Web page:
I slipped around to the back of the house and approached the basement window. It was smaller than I remembered (she gave us the complete tour). I looked uncertainly at my waistline, which had definitely expanded over the holidays. That New Year’s Resolution to hit the gym hadn’t kicked in yet, even though it was already May. Still, this was the best way in, so I pried open the window and slid in feet first. I actually made it through pretty easily, although I had to take off my belt, regretting for the first time the big buckle I’d bought at that Texas rodeo. I dropped to the floor and put the belt back on. I had begun to move toward the stairs when I heard a beeping sound. Crap, the security system! I hurried upstairs as quietly as I could and found the keypad. I remembered Mary talking about how she had browbeaten her husband into buying it for her, so I supposed that the code would be her birthday. I punched it in and the beeping stopped. Whew. I turned into the house, but the beeping started again! At least I had another try. Quickly, I punched in their anniversary (it’s so sad that I know their anniversary). The beeping stopped again and this time it stayed quiet. By then my pulse was racing, but I soldiered on, heading for the living room where Mary kept the bulk of her collection. Now, I don’t know a whole lot about art, but, as the saying goes, I know what I like. I selected four of the smaller paintings and lugged them out the front door, pausing to reset the alarm. I must have looked pretty suspicious walking down the road wearing all black and carrying several flat, rectangular objects, but this was a nice neighborhood where people went to bed at a decent hour, so no one tried to stop me.
When I got home, I was too exhausted to do more than drop the paintings in a closet and fall into bed. The next morning, Saturday, I rose early to put up my treasures. I wished that I had time to look the paintings up; I’d skipped art appreciation in college and had no idea what I’d taken. The painting with the swirly stars was pretty cool, so I hung it over the sofa in my living room. The woman with the umbrella thingy was hot, so she went in the bedroom. The other two paintings were modern looking – one with a woman’s face all distorted and the other with these weird melting clocks. In the light of the morning, those were kinda creepy, and I stuck them in the guest room where mom would be staying. Let that be payback for springing this visit on me and making me go through all that trouble.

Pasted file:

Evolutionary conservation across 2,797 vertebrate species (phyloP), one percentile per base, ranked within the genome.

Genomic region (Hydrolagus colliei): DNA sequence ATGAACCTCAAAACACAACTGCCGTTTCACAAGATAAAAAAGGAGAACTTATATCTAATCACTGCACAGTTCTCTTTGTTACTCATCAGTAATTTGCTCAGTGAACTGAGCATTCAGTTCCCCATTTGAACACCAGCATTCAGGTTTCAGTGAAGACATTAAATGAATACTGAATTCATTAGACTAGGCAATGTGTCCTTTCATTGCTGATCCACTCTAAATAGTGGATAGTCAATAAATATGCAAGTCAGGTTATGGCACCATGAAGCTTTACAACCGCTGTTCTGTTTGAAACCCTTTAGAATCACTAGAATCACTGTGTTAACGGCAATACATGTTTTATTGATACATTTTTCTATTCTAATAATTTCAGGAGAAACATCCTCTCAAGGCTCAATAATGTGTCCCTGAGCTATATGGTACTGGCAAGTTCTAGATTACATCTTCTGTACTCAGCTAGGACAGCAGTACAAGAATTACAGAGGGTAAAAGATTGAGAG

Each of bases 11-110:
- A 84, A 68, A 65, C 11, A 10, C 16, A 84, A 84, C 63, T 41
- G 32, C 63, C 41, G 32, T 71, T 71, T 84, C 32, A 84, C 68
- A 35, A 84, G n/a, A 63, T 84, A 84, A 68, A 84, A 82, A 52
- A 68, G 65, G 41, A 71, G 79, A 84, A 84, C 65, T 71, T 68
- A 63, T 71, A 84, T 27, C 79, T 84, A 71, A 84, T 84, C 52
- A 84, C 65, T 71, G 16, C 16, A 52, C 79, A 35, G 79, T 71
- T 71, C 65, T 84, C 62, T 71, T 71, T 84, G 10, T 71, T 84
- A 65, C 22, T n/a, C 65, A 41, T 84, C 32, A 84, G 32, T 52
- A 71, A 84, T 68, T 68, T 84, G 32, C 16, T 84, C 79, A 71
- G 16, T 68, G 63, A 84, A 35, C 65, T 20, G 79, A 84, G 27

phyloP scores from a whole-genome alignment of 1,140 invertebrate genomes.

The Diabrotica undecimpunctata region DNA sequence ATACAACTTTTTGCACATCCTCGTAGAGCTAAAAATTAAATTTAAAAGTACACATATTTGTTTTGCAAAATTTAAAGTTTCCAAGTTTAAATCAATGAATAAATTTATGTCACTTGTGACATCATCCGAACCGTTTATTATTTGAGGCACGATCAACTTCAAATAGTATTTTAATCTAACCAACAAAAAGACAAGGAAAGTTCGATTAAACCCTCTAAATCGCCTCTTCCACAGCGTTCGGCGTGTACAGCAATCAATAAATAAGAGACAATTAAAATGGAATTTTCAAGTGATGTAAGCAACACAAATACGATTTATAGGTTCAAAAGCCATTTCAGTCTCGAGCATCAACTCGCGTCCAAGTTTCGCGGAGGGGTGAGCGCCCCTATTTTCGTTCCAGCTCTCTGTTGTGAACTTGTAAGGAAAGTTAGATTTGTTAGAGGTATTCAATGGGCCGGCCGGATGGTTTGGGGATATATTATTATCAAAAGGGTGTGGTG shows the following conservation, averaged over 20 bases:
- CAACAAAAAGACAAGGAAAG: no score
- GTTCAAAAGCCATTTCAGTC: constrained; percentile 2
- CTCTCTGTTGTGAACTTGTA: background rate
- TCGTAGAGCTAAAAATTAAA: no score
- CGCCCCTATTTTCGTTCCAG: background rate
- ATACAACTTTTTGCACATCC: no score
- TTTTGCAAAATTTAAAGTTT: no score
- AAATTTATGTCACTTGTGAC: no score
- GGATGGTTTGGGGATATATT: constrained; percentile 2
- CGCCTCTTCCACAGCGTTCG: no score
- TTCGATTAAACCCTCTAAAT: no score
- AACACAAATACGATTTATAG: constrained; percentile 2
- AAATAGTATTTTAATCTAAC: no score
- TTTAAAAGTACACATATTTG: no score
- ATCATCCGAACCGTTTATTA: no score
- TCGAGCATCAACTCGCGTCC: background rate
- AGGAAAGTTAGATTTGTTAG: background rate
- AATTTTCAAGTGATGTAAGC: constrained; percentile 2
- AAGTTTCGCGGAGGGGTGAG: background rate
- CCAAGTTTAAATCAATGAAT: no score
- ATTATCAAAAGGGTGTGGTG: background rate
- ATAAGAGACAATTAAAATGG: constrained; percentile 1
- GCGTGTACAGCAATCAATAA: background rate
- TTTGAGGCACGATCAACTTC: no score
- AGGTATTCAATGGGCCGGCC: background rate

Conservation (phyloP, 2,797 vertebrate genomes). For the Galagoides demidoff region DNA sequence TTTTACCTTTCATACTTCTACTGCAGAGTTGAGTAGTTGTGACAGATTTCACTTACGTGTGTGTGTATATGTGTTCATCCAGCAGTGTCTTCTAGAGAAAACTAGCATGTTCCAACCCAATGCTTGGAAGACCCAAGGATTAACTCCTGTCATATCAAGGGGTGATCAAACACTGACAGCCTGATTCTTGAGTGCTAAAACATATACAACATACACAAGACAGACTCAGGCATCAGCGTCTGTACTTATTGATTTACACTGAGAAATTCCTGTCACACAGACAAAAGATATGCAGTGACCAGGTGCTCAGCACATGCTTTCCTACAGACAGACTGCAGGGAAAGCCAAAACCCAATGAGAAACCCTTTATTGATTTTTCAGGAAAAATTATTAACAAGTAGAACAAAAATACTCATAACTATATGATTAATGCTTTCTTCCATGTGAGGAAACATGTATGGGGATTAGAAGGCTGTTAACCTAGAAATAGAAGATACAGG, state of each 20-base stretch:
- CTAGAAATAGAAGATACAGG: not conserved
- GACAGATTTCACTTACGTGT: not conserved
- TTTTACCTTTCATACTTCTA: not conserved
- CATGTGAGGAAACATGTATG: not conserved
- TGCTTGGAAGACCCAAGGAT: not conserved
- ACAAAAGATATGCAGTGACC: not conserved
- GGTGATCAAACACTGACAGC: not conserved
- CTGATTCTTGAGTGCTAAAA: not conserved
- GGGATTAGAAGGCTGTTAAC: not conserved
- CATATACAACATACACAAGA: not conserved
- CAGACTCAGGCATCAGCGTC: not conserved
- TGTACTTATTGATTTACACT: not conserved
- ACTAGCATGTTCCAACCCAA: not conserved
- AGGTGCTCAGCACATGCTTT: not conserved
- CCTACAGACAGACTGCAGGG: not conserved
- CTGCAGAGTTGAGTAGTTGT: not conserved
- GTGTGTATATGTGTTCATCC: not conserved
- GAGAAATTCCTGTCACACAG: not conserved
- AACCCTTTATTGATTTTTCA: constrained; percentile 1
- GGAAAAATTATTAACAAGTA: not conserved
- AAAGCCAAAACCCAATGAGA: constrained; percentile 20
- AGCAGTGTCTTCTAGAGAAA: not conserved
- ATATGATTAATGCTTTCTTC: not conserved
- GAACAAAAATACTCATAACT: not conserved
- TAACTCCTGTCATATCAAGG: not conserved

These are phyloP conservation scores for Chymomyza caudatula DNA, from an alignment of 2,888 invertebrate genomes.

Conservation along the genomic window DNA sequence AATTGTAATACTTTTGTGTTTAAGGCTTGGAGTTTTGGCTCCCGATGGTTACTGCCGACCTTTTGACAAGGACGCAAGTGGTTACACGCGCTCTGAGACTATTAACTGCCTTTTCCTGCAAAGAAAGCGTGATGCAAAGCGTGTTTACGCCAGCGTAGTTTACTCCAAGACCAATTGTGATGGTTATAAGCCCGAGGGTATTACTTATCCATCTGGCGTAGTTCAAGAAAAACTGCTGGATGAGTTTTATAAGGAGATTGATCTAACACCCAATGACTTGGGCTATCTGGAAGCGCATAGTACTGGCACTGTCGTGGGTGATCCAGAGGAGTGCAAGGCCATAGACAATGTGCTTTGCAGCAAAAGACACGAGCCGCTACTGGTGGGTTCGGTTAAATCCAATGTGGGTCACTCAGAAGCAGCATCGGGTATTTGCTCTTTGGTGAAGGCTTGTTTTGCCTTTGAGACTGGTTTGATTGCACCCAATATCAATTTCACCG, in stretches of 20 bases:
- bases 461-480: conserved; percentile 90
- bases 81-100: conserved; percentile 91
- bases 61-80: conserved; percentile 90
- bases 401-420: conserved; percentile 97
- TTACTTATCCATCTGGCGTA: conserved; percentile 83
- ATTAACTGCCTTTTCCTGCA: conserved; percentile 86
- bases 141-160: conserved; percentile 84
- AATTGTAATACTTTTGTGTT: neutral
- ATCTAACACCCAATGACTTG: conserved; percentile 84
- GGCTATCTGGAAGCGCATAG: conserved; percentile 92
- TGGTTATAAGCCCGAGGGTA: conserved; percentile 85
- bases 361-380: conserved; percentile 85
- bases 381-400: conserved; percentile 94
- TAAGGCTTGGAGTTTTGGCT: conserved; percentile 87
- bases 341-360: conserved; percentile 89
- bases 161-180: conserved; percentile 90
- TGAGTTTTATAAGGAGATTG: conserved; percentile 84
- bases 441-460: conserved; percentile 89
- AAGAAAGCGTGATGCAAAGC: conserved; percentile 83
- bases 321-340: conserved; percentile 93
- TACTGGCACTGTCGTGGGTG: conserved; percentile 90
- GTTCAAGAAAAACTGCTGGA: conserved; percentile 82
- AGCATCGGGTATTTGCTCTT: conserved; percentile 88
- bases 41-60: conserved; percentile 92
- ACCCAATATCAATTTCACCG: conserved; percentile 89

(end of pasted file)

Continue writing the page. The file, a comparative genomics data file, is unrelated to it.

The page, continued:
When mom showed up, I had just finished cleaning up the place. She bustled in and immediately began looking around. “Well,” she sniffed, “I thought your apartment would be a bit less … snug. Hm. Where are these paintings of yours?” I showed her around the apartment and she inspected each painting as closely as an IRS auditor in Enron. When she’d seen all four, she asked, “Is that it? I thought you had some originals.”
“What do you mean?” I asked, flabbergasted. Had I just stolen fakes? Risked my job and my freedom for an armful of phonies?
“Oh yes,” mom said, “I’d know a fake Van Gogh anywhere. I majored in art, remember? But they’ll fool most people, I suppose. So, where are we going for dinner?”
Apart from my initial embarrassment and my mother’s talent for dropping seemingly innocent insults, the weekend was pretty fun. She never did tell me what sparked the pop-in and I suppose I’ll never know. I was nervous about Monday, though; did Mary know her paintings were fake? Would the police be waiting for me? I drove into work, gripping the steering wheel so hard that my fingers cramped. I considered turning around and calling in sick, but that would look suspicious. When I got in, Mary ran up to me before I had a chance to hide at my desk. “Jon, you will not believe what happened to me this weekend,” she gasped. “I was robbed! Someone broke into my house and stole four of my paintings.”
“Oh no,” I managed, “Have the police caught the person who did it?”
“No, and I don’t think they will. It was clearly a professional job. It’s ok, though, I had them insured for ten thousand each. And that thief is going to get a nasty surprise.” Mary lowered her voice to a whisper. “Those paintings weren’t even real.”